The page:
By Kevin Kelley
April 28 was a good day for Texas Gov. Rick Perry. He spoke before a friendly conservative audience in Westlake. And Toyota Motor Corp. announced it will consolidate its offices in northern Kentucky and the Los Angeles area to a new U.S. headquarters in the Dallas suburb of Plano.
The Japanese automaker received a reported $40 million in incentives from Texas to make the move, which will bring 4,000 jobs to the Lone Star State.
The Republican governor said the Toyota move was the culmination of an effort, led by a Republican-controlled state government, to simplify its economic development program and make Texas more attractive to businesses.
Perry said the formula is simple.
“You have to have a tax burden that is as light as it can be … a regulatory climate that is fair yet predictable, and a legal system that doesn’t allow for oversuing, and accountable public schools,” Perry said.
Perry’s appearance at LaCentre Conference & Banquet Facility was sponsored by radio station WHK. Michael Medved, one of the conservative talk show hosts carried by the station, interviewed the Texas governor before about 400 attendees. The event was free, although some attendees paid $99 for admission to a VIP dinner before the public event.
Perry said he believed America’s future will be determined not in Washington, D.C., but rather in the state capitals. Perry described his vision of America not as one where Washington politicians set the agenda but one where governors and state legislatures are empowered to improve the economy. He said he sees the nation consisting of “50 labs of innovation” competing for investment.
“I believe that governors and legislators are substantially more expert at what the people of their states need, can deliver those health care decisions, can deliver education policies better than Washington, D.C., can,” Perry said.
The Texas governor agreed with Medved in that the Republican Party cannot win the presidency without more support from people of color. GOP leaders’ talk during the 2012 presidential election of “self-deportation” by illegal immigrants turned off many Hispanic voters, Perry said. Still, he said, the federal government must secure its borders.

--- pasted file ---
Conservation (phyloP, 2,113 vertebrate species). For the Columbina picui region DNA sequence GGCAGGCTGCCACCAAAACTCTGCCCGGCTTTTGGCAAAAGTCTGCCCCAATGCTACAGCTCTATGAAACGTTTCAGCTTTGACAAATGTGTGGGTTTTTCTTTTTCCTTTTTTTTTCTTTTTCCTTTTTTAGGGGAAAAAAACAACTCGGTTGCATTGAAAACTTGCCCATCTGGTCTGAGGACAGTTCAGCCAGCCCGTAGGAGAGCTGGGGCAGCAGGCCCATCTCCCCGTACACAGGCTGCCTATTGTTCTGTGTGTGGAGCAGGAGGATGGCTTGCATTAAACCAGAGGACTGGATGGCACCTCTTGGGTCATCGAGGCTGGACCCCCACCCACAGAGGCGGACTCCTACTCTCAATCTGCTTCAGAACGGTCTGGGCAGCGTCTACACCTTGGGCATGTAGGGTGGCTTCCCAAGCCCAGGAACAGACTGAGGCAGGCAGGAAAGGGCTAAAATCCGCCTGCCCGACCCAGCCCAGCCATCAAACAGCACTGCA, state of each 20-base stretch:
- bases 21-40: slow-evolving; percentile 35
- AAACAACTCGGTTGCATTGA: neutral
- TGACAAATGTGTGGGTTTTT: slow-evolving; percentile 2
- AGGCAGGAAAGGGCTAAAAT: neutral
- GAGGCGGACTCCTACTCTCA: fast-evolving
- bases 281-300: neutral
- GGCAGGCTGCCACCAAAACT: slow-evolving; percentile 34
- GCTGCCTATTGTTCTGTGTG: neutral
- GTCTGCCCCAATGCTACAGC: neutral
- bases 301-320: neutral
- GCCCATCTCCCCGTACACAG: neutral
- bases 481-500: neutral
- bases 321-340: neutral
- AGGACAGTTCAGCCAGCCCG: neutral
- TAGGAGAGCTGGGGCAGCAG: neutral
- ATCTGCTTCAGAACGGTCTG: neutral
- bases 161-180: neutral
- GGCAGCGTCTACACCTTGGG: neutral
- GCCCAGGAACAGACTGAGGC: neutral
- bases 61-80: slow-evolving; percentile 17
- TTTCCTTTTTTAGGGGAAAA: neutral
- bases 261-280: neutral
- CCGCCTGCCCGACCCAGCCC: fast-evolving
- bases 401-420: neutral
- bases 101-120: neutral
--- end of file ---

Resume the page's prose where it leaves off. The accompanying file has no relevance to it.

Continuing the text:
Perry, who decided against seeking a fourth term as Texas governor, will leave office in January. Although he said he didn’t know if he will seek the presidency in 2016, he didn’t give any indication he would not run.
Perry said he has no plans to retire once his term ends.
“Partly because I care about where this country is going,” Perry said. “I’ve invested a lot of my life in putting policies into place that make a difference in this country.”
Perry said he plans to spend his post-governor days in preparation for a run.
Proper preparation for a presidential run is important, Perry said. He suggested having back surgery six weeks before launching his 2012 campaign hindered his success.
The Republican Party ought to limit the number of candidate debates during the primary season, Perry said. He added that the frequency of the debates added a reality TV feel to the campaign. Perry committed one of the best-known gaffes of the debate season in November 2011, when he failed to recall the third cabinet-level department he would seek to disband if elected.
Asked during the question and answer ceremony on how to reduce the national debt, Perry replied, “The first thing is you don’t spend all the money.”
Although Perry described himself as a great supporter of the military, he said some thoughtful reductions in spending could be made by the Pentagon. He also said some federal land could be sold to the private sector.
Perry said he is against the legalization of marijuana, adding that the actions taken by the states of Colorado and Washington are sending the wrong message to young people. More harmful health effects from marijuana use will likely be discovered following those two states’ actions, Perry speculated.